Looking into the opportunities of Hydrogen in Africa for a project I am preparing, I felt the need to summarize some of my thoughts in this blog post. It is very interesting to read about the potential outlook in publications from the African Development Bank and European Investment Bank.
Hydrogen has a very large potential to aid decarbonization of the global energy mix. In the case of Africa hydrogen is less about decarbonization of the domestic energy mix (Africa already has a very low GHG contribution) but more about harnessing the vast resources and to leapfrog towards high GDP growth in a net zero and sustainable way:
- Securing energy for domestic and trade use to fuel development.
- Ensuring this energy is zero emission and renewable.
Hydrogen, mostly green but also blue or even brown, could fuel this development and ensure Africa a place in a growing market that is just starting. As opposed to the current fossil fuel era, that is mostly dominated by the northern hemisphere, Western and Middle East companies, and countries.
Africa has massive, underutilized resources such as solar, wind and hydro power. It has the space to accommodate renewable electricity at a very large scale which is needed to create high hydrogen production. In addition, some countries like Mozambique have huge natural gas deposits which in combination with carbon capture and storage can also be used for the production of blue hydrogen. This combination can create low-cost low carbon hydrogen in various colors for domestic use and development as well as international trade.
It is already clear that for example Europe will not be able to domestically produce all the demand for renewable energy. Low-cost hydrogen in the form of ammonia or directly by pipeline can be transported to Europe for use in heavy industry and transport. Africa has excellent transportation links or has the potential to build these. Creating a revenue stream to aid further development and economic growth, without adding to the carbon budget of the world. And in addition, decarbonize domestic energy use as well.
Essentially Africa is in an excellent position to be at the forefront of establishing a hydrogen economy, supplemented by other renewable energy applications and electrification.
Massive investments have been announced in Namibia, South Africa, Kenya and North Africa with projects totaling tens of billions USD. Pipelines for example in South Africa to transport hydrogen to industrial clusters and harbors for transport. Namibia announced a very large hydrolyzer project of 2 gigawatts production. All these projects are of course in the planning stage but it indicates the importance and potential of hydrogen as a market.
In addition, large budgets have been promised following COP26 for South Africa (8.5 billion USD) for accelerating the energy transition of which hydrogen is a significant part. The availability of this budget can be a game changer for South Africa and kickstart homegrown domestic renewable energy technologies and companies that produce, store and use hydrogen in various forms. The abundant availability of minerals and rare earth metals as well can be a powerful tool for battery production and fuel cell technology. Access to these materials is already becoming a prerequisite for companies like Tesla and Northvolt to establish mega factories in certain locations. South Africa and Africa as a whole has this availability.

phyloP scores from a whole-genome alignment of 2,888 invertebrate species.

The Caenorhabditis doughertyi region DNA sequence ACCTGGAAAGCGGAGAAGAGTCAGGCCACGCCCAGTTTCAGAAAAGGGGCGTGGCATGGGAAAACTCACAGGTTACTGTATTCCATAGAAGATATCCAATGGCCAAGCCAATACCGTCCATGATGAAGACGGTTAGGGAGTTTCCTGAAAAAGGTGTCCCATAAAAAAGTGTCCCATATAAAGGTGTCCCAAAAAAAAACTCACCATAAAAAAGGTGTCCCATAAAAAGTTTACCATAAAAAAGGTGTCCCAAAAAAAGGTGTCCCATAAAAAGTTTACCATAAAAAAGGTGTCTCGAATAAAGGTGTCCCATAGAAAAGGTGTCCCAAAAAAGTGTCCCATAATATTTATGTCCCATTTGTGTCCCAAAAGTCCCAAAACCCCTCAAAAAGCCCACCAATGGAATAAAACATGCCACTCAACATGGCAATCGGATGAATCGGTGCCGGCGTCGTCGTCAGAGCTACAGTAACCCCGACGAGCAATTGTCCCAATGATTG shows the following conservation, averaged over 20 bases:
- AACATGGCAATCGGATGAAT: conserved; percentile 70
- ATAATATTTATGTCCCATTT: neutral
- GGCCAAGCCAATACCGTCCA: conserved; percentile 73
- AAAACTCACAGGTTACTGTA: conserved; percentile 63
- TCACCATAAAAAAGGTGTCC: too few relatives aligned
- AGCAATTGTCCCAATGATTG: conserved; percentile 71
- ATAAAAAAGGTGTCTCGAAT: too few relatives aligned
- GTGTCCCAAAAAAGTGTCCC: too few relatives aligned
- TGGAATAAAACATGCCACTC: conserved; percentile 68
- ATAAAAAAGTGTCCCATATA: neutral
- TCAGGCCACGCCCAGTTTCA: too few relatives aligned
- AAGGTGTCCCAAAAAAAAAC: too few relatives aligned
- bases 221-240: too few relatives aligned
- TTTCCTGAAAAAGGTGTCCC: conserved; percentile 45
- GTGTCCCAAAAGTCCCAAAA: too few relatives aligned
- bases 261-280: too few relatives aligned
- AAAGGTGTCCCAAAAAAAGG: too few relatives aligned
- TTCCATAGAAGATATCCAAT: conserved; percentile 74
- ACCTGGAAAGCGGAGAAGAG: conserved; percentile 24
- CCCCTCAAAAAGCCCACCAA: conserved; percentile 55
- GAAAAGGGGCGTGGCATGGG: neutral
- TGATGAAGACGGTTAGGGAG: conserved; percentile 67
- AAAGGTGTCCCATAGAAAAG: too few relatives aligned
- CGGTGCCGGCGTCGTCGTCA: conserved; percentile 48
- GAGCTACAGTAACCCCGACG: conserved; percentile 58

Of course the technology is not always completely proven thus it is essential to choose the correct and most appropriate ones for Africa. And despite the abundant financial commitments made obtaining specific finance for projects can be challenging. But this also creates opportunities. African countries should continue to focus on this and:
- Create collaborative innovation platforms to strengthen research and the development of sustainable technologies that can be easily maintainable from Africa to continuously improve the competitiveness of the sector.
- Build the hydrogen energy infrastructure to support H2 production and efficient storage, transport and refueling facilities.
- Communicate the value of green hydrogen and promote its use in the productive sectors.
- Establish or improve the legal frameworks for hydrogen to support the whole value chain.
The global race for hydrogen is on and South Africa has an excellent position to succeed in this race.
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Leon Stille is managing director of New Energy Institute. New Energy Institute is focused on expert advice, education, and innovation, consulting for companies like BCG, Shell, TNO, Berq RNG and several investment firms. He is also key lecturer for renewable gas and hydrogen for New Energy Business School, expert speaker on energy transition topics for several universities (MBA energy transition of the University of Groningen and University of Rotterdam) and often speaks and moderates at key industrial conferences and events. He also holds several advisory positions at the European Biogas Association, Hydrogen Europe and committee member sustainability of the international gas union. Leon holds 3 patents on renewable gas purification and conversion.